According to World Health Organization (WHO) estimates, prematurity is the leading underlying cause of death in children under five years, with over one million babies dying each year worldwide due to complications of preterm birth. For those who survive, the consequences of being born too soon can continue throughout the life course, impacting individuals, families and communities.
- Extremely preterm (<28 weeks)
- Very preterm (28 to <32 weeks)
- Moderate to late preterm (32 to <37 weeks)
The rates of prematurity are rising around the world. Of the 15 million babies born preterm every year, 60% occur in Africa and South Asia. A baby’s risk of death due to prematurity depends largely on where he or she is born: In high-income countries, 50% of babies born at less than 28 weeks survive, while half of babies born at 32 weeks die in low-income countries. Moderate or late preterm babies can often be cared for effectively with simple, low-cost, evidence-based methods requiring limited technology, such as kangaroo mother care and feeding support.
Although the causes of preterm birth are complex, risk factors include maternal smoking and substance abuse, adolescent pregnancy, infections like syphilis, Group B streptococcus and malaria, pre-eclampsia, bleeding in pregnancy and premature rupture of membranes. High quality preconception and prenatal care are key factors in preventing preterm delivery. Furthermore, social determinants can greatly influence the likelihood that a woman will delivery prematurely. Disparities in preterm birth by factors such as socioeconomic status and race persist. For example, in the United States, the risk of premature delivery is three times greater among black women compared to white women.
There are a number of challenges related to the management, prevention and treatment of preterm births, particularly with pregnancy dating. Last menstrual period is often unknown or unreliable, and until recently, there were no international standards for relating ultrasound measurement of fetal crown-rump length to gestational age. Even with these new standards in place, access to ultrasound and trained sonographers in low-resource settings can be highly variable. Preventative strategies and early treatment can help mitigate the effects of preterm birth, but these practices require continued research. For example, while administering antenatal corticosteroids has been promoted as an effective way to prepare preterm babies’ immature lungs for life outside the womb in case of imminent preterm birth, the treatment is debated for its implementation challenges, including insufficient support for managing side effects. Additionally, early neurological development care for preterm newborns is an emerging field, but further evidence is needed to evaluate the efficacy of those interventions.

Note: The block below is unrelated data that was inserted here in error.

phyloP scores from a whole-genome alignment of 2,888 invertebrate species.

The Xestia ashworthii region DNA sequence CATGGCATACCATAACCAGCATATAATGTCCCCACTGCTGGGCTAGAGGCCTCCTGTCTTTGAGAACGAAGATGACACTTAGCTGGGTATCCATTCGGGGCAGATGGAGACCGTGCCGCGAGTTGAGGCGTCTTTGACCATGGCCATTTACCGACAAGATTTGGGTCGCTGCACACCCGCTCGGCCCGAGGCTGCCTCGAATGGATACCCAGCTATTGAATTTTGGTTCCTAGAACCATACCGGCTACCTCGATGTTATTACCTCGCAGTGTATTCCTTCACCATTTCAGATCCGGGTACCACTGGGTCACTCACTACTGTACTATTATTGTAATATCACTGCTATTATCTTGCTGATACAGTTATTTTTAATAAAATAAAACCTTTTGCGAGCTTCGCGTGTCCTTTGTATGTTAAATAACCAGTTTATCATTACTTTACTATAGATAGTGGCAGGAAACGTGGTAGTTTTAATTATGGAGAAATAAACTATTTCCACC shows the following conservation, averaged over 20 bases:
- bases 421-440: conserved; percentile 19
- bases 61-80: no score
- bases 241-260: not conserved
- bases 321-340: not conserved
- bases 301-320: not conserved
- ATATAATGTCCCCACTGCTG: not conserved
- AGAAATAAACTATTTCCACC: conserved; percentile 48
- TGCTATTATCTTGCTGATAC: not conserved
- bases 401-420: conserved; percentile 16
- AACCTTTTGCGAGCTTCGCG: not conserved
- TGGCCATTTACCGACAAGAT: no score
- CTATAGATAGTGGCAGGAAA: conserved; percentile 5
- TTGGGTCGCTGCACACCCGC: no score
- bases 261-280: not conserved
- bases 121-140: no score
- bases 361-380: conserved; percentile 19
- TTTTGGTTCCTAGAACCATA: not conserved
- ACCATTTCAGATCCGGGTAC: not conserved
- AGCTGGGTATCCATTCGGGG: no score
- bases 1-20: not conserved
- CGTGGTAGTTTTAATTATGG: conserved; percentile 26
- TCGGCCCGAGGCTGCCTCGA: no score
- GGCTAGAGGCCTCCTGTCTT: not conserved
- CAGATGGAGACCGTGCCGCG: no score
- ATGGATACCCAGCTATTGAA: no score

At the policy level, the global issue of preterm birth has gained momentum in recent years, especially through the Every Newborn Action Plan. New estimations suggest that scaling up evidence-based, low-cost interventions to prevent and manage prematurity could avert 70% of preterm deaths in low- and middle-income countries. However, scaling interventions for the mother-baby dyad in a way that provides equity in access and quality of care remains a crucial challenge.
- WHO Recommendations on Interventions to Improve Preterm Birth Outcomes | World Health Organization
- Born Too Soon | Reproductive Health (Series)
- International Standards for Early Fetal Size and Pregnancy Dating Based on Ultrasound Measurement of Crown–Rump Length in the First Trimester of Pregnancy | INTERGROWTH-21st Project
- Helping Babies Survive | American Academy of Pediatrics
- Country Profiles for Preterm and Low Birth Weight Prevention and Care | Every Preemie-SCALE
- Guideline for Family Centred Developmental Care | The Northern Neonatal Network
- Cervical Cerclage Guideline | Royal College of Obstetricians & Gynecologists
- Prenatal Administration of Progesterone for Preventing Preterm Birth in Women Considered to be at Risk of Preterm Birth | Cochrane Database of Systematic Reviews
- Born too soon: The global action report on preterm birth
The Partnership for Maternal, Newborn & Child Health | May 2012
- Mortality risk in preterm and small-for-gestational-age infants in low-income and middle-income countries: A pooled country analysis
The Lancet | August 2013
- Prevention of preterm delivery: Current challenges and future prospects
International Journal of Women’s Health | October 2016
- Preventing preterm births: Analysis of trends and potential reductions with interventions in 39 countries with very high human development index
The Lancet | January 2013
- The worldwide incidence of preterm birth: A systematic review of maternal mortality and morbidity
Bulletin of the World Health Organization | January 2010
- Maternal morbidity and preterm birth in 22 low- and middle-income countries: A secondary analysis of the WHO Global Survey dataset
BMC Pregnancy and Childbirth | January 2014
- National, regional, and worldwide estimates of preterm birth rates in the year 2010 with time trends since 1990 for selected countries: A systematic analysis and implications
The Lancet | June 2012
- Global report on preterm birth & stillbirth: The foundation for innovative solutions and improved outcomes
BMC Pregnancy and Childbirth | February 2010
- Epidemiology and causes of preterm birth
The Lancet | April 2008
Documents & Reports
- 15 million preterm births: What is the potential with better quality of care? (Part 1)
- 15 million preterm births: What is the potential with better quality of care? (Part 2)
- Understanding fetal growth across populations towards a phenotypic classification of preterm birth and intrauterine growth retardation